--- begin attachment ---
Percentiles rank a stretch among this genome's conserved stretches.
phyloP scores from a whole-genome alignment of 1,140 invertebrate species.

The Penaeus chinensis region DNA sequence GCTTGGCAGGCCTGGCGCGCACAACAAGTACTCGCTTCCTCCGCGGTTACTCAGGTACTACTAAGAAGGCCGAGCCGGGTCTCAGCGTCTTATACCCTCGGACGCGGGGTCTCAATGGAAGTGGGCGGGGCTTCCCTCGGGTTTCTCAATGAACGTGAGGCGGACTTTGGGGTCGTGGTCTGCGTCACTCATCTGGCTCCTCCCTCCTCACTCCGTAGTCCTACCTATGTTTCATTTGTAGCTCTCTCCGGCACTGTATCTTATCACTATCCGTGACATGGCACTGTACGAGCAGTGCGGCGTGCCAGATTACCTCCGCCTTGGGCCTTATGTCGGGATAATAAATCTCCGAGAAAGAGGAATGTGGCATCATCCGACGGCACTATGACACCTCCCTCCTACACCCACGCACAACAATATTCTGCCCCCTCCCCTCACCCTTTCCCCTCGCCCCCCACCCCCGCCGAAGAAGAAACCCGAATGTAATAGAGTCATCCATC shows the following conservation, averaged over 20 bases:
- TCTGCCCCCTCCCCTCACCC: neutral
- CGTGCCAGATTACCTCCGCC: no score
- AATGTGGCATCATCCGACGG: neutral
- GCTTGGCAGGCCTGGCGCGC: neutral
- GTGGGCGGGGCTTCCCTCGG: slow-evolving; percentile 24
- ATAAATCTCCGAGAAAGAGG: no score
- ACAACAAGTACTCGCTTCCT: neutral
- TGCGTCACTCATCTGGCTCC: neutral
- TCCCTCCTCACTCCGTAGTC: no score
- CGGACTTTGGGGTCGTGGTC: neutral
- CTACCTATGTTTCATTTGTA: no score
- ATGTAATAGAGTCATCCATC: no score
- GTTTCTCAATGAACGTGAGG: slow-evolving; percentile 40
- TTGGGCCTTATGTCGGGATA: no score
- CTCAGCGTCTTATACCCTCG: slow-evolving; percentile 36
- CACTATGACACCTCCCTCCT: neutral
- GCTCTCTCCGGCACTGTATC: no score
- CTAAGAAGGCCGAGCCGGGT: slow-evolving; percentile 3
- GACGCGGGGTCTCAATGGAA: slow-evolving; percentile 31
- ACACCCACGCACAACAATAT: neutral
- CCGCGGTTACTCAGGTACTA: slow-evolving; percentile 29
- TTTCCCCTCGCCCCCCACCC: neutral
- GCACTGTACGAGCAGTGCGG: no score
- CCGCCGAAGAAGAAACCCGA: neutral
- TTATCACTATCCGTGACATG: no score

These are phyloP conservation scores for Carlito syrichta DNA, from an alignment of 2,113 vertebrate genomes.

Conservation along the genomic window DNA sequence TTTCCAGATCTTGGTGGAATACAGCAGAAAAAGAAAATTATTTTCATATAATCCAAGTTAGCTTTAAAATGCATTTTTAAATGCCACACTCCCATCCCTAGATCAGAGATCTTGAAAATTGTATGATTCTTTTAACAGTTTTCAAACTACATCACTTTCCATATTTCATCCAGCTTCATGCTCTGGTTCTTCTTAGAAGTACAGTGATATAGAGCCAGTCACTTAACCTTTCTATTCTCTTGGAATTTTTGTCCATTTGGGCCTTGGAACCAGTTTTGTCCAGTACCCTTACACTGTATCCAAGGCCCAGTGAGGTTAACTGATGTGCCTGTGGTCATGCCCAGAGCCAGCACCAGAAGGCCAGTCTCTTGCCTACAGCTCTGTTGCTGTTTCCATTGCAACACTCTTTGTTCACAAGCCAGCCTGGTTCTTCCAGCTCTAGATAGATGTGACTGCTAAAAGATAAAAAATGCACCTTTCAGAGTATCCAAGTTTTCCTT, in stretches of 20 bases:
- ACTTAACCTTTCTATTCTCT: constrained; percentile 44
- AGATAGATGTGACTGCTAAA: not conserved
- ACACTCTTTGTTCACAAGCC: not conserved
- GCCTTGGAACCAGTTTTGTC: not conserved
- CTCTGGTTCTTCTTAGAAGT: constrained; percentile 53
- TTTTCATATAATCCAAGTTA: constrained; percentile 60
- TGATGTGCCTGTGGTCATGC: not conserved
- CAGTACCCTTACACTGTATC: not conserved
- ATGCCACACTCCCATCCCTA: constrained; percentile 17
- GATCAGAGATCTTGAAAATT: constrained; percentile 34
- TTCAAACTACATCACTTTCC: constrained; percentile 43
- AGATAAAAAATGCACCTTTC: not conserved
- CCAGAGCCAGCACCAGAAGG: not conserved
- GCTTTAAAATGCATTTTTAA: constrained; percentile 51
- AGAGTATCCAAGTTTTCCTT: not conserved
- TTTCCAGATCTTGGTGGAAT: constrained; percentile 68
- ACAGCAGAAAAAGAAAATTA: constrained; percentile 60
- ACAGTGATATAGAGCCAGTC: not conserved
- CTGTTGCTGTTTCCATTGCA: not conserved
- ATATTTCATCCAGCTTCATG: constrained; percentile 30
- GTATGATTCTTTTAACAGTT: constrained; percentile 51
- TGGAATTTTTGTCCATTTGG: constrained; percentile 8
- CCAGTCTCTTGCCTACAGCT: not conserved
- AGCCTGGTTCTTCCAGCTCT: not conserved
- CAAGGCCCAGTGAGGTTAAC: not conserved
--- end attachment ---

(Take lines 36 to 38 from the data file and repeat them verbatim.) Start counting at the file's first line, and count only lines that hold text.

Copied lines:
- TTTTCATATAATCCAAGTTA: constrained; percentile 60
- TGATGTGCCTGTGGTCATGC: not conserved
- CAGTACCCTTACACTGTATC: not conserved